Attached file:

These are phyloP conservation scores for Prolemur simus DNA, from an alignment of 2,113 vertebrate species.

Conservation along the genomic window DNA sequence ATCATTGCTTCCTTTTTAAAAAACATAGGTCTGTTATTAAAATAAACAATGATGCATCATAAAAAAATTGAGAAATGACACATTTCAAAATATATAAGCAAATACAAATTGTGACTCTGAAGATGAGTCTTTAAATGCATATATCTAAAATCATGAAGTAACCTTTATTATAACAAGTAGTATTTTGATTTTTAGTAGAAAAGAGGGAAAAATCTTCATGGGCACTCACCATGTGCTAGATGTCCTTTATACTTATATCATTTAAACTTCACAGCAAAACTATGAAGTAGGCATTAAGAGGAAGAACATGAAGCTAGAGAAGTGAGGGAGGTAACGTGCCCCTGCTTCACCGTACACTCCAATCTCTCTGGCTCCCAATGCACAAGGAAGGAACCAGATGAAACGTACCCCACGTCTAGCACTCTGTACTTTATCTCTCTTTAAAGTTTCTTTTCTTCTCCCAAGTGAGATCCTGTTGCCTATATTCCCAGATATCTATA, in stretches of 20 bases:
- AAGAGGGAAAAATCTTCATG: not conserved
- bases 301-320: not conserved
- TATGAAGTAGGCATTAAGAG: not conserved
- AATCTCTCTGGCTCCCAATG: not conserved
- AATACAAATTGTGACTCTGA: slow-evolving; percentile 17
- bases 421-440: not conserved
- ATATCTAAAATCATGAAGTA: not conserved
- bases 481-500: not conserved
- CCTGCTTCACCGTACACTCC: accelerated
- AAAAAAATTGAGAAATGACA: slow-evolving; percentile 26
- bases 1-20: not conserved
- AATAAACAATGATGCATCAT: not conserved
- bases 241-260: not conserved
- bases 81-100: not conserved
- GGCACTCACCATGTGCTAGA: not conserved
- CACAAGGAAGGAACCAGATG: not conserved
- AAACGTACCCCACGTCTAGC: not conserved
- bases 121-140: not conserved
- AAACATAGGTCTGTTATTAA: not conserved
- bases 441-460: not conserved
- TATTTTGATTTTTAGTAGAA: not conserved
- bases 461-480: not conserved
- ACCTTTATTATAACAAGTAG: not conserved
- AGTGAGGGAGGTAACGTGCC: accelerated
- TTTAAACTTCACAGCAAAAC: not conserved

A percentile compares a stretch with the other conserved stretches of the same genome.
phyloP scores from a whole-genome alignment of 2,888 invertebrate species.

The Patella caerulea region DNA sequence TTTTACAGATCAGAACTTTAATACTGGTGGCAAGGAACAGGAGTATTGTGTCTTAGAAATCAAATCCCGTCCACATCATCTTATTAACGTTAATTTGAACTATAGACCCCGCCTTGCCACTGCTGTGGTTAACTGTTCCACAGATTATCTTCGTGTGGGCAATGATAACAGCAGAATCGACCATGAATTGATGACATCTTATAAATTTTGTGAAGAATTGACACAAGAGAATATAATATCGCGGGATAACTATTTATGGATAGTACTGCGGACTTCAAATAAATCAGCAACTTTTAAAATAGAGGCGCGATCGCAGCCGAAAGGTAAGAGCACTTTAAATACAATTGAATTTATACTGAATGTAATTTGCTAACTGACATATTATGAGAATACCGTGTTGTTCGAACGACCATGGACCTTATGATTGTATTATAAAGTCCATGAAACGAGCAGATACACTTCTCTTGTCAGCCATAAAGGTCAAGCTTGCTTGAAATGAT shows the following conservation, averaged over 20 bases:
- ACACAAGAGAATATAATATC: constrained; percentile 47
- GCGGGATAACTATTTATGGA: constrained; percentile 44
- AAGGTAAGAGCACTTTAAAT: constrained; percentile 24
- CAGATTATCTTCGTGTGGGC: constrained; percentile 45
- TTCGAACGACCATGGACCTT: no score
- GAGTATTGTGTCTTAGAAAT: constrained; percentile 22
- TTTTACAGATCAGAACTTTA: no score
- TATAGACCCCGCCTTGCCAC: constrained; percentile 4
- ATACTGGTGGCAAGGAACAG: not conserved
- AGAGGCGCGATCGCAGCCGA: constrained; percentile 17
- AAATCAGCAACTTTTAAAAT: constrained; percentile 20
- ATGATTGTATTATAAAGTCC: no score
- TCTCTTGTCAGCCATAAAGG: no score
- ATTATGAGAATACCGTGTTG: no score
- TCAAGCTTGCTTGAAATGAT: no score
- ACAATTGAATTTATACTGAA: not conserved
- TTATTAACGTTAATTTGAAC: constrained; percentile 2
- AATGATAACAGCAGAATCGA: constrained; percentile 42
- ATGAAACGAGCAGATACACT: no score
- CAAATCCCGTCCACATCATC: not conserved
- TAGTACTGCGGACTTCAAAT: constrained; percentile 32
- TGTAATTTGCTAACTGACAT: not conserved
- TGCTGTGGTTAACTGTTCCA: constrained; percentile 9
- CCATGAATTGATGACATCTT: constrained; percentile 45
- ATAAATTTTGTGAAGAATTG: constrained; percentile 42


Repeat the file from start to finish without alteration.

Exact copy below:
These are phyloP conservation scores for Prolemur simus DNA, from an alignment of 2,113 vertebrate species.

Conservation along the genomic window DNA sequence ATCATTGCTTCCTTTTTAAAAAACATAGGTCTGTTATTAAAATAAACAATGATGCATCATAAAAAAATTGAGAAATGACACATTTCAAAATATATAAGCAAATACAAATTGTGACTCTGAAGATGAGTCTTTAAATGCATATATCTAAAATCATGAAGTAACCTTTATTATAACAAGTAGTATTTTGATTTTTAGTAGAAAAGAGGGAAAAATCTTCATGGGCACTCACCATGTGCTAGATGTCCTTTATACTTATATCATTTAAACTTCACAGCAAAACTATGAAGTAGGCATTAAGAGGAAGAACATGAAGCTAGAGAAGTGAGGGAGGTAACGTGCCCCTGCTTCACCGTACACTCCAATCTCTCTGGCTCCCAATGCACAAGGAAGGAACCAGATGAAACGTACCCCACGTCTAGCACTCTGTACTTTATCTCTCTTTAAAGTTTCTTTTCTTCTCCCAAGTGAGATCCTGTTGCCTATATTCCCAGATATCTATA, in stretches of 20 bases:
- AAGAGGGAAAAATCTTCATG: not conserved
- bases 301-320: not conserved
- TATGAAGTAGGCATTAAGAG: not conserved
- AATCTCTCTGGCTCCCAATG: not conserved
- AATACAAATTGTGACTCTGA: slow-evolving; percentile 17
- bases 421-440: not conserved
- ATATCTAAAATCATGAAGTA: not conserved
- bases 481-500: not conserved
- CCTGCTTCACCGTACACTCC: accelerated
- AAAAAAATTGAGAAATGACA: slow-evolving; percentile 26
- bases 1-20: not conserved
- AATAAACAATGATGCATCAT: not conserved
- bases 241-260: not conserved
- bases 81-100: not conserved
- GGCACTCACCATGTGCTAGA: not conserved
- CACAAGGAAGGAACCAGATG: not conserved
- AAACGTACCCCACGTCTAGC: not conserved
- bases 121-140: not conserved
- AAACATAGGTCTGTTATTAA: not conserved
- bases 441-460: not conserved
- TATTTTGATTTTTAGTAGAA: not conserved
- bases 461-480: not conserved
- ACCTTTATTATAACAAGTAG: not conserved
- AGTGAGGGAGGTAACGTGCC: accelerated
- TTTAAACTTCACAGCAAAAC: not conserved

A percentile compares a stretch with the other conserved stretches of the same genome.
phyloP scores from a whole-genome alignment of 2,888 invertebrate species.

The Patella caerulea region DNA sequence TTTTACAGATCAGAACTTTAATACTGGTGGCAAGGAACAGGAGTATTGTGTCTTAGAAATCAAATCCCGTCCACATCATCTTATTAACGTTAATTTGAACTATAGACCCCGCCTTGCCACTGCTGTGGTTAACTGTTCCACAGATTATCTTCGTGTGGGCAATGATAACAGCAGAATCGACCATGAATTGATGACATCTTATAAATTTTGTGAAGAATTGACACAAGAGAATATAATATCGCGGGATAACTATTTATGGATAGTACTGCGGACTTCAAATAAATCAGCAACTTTTAAAATAGAGGCGCGATCGCAGCCGAAAGGTAAGAGCACTTTAAATACAATTGAATTTATACTGAATGTAATTTGCTAACTGACATATTATGAGAATACCGTGTTGTTCGAACGACCATGGACCTTATGATTGTATTATAAAGTCCATGAAACGAGCAGATACACTTCTCTTGTCAGCCATAAAGGTCAAGCTTGCTTGAAATGAT shows the following conservation, averaged over 20 bases:
- ACACAAGAGAATATAATATC: constrained; percentile 47
- GCGGGATAACTATTTATGGA: constrained; percentile 44
- AAGGTAAGAGCACTTTAAAT: constrained; percentile 24
- CAGATTATCTTCGTGTGGGC: constrained; percentile 45
- TTCGAACGACCATGGACCTT: no score
- GAGTATTGTGTCTTAGAAAT: constrained; percentile 22
- TTTTACAGATCAGAACTTTA: no score
- TATAGACCCCGCCTTGCCAC: constrained; percentile 4
- ATACTGGTGGCAAGGAACAG: not conserved
- AGAGGCGCGATCGCAGCCGA: constrained; percentile 17
- AAATCAGCAACTTTTAAAAT: constrained; percentile 20
- ATGATTGTATTATAAAGTCC: no score
- TCTCTTGTCAGCCATAAAGG: no score
- ATTATGAGAATACCGTGTTG: no score
- TCAAGCTTGCTTGAAATGAT: no score
- ACAATTGAATTTATACTGAA: not conserved
- TTATTAACGTTAATTTGAAC: constrained; percentile 2
- AATGATAACAGCAGAATCGA: constrained; percentile 42
- ATGAAACGAGCAGATACACT: no score
- CAAATCCCGTCCACATCATC: not conserved
- TAGTACTGCGGACTTCAAAT: constrained; percentile 32
- TGTAATTTGCTAACTGACAT: not conserved
- TGCTGTGGTTAACTGTTCCA: constrained; percentile 9
- CCATGAATTGATGACATCTT: constrained; percentile 45
- ATAAATTTTGTGAAGAATTG: constrained; percentile 42